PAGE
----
This was not only one of my favourite issues of 2018, it also proved popular with readers too, making it the best-selling issue of the year. The lead article on the postal history of the Berlin Airlift, the first major international crises of the Cold War, was, I’m sure, a key reason for its success.
Like many collectors, I find India absolutely fascinating. That’s why this issue, containing Pragya Jain’s article on the early postal history of India and its first stamps, the famous Scinde Dawks, is also one of my favourites. Articles on the unissued stamps of Gibraltar, Sudan’s 1951 pictorials and an unusual look at British postal history, add an abundance of cherries to this tasty slice of GSM’s portfolio of back issues.
For me, one of the greatest attractions of philately is the way it offers a tangible link to world history. This issue of GSM contains several articles that perfectly demonstrate this inseparable relationship. Articles inside include the 1917 British occupation of Bagdad overprints, the undeliverable mail of World War II, stamps issued by governments in exile and the provisional republican overprints of Zanzibar. History at your fingertips.
The May 2014 issue was also a real pleasure to work on, and one that I feel demonstrates just how vast stamp collecting can be. The eclectic mix of articles in this issue covered Britain’s first commemorative issue (the 1924 Empire Exhibition stamps), the zemstvo stamps of Russia’s rural posts, Italian states, the Canadian Large Queens and the King George VI postmarks of Gibraltar. This issue really had something for everyone.
The first UK aerial post, from London to Windsor, took place on Saturday 9 September 1911. To mark the centenary, the September 2011 issue of GSM was designated an ‘Aerophilately Special’. With articles on the first British airmail flights, Zeppelin mail and the pioneering airmail service of the United States, this issue was the perfect way to celebrate one of the most important aviation achievements of the early 20th century.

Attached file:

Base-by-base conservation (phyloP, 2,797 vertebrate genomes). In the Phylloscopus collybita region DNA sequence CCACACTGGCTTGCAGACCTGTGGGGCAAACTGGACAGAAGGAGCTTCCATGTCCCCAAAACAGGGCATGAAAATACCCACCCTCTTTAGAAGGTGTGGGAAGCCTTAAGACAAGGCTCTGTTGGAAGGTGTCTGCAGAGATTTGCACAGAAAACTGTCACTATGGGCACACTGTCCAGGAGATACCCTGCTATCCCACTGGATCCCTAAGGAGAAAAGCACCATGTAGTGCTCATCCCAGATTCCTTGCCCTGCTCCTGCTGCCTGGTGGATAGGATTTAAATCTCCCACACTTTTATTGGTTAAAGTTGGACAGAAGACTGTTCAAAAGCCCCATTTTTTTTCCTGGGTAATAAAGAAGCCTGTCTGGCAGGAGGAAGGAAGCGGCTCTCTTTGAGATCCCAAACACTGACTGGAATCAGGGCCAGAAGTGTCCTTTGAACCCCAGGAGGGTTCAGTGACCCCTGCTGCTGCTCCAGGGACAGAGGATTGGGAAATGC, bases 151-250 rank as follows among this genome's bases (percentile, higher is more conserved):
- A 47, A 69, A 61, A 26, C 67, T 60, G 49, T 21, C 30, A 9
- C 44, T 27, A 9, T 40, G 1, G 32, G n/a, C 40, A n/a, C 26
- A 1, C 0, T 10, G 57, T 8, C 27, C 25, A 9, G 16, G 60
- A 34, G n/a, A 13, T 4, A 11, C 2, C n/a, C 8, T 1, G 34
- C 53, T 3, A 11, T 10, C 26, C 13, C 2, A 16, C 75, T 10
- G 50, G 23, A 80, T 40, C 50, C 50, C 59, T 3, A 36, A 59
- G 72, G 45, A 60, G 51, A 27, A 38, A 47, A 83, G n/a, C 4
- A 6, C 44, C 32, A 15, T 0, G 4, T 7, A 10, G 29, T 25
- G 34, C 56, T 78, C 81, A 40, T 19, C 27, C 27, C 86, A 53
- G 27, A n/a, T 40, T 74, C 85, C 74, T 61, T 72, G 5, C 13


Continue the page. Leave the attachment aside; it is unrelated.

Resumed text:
A philatelic tribute to the recently deceased Pope John Paul II takes prime position on the cover of this notable issue from 2005, thanks to a special report from Rome by legendary GSM writer, the late Peter Jennings. However, this is just one of many attractions this classic issue has to offer. Other highlights include a background to Australia’s controversial and politically charged 1913 Kangaroo and Map issue, a guide to the first Elizabethan issues of St Vincent and a personal tribute by Otto Hornung to arguably the greatest stamp engraver of all time, Czeslaw Slania.
We jump back 20 years for this classic issue of Gibbons Stamp Monthly, which contained a tantalizing 12-page preview of the then imminent Stamp Show 2000 exhibition. This special section included two articles that offered a rare glimpse of material from Britain’s most famous philatelic collections – the Royal Philatelic Collection and the Philatelic Collections of the British Library. If you are lamenting over the postponement of London 2020, I’m sure this classic issue will help lift your spirits until the international makes its belated appearance.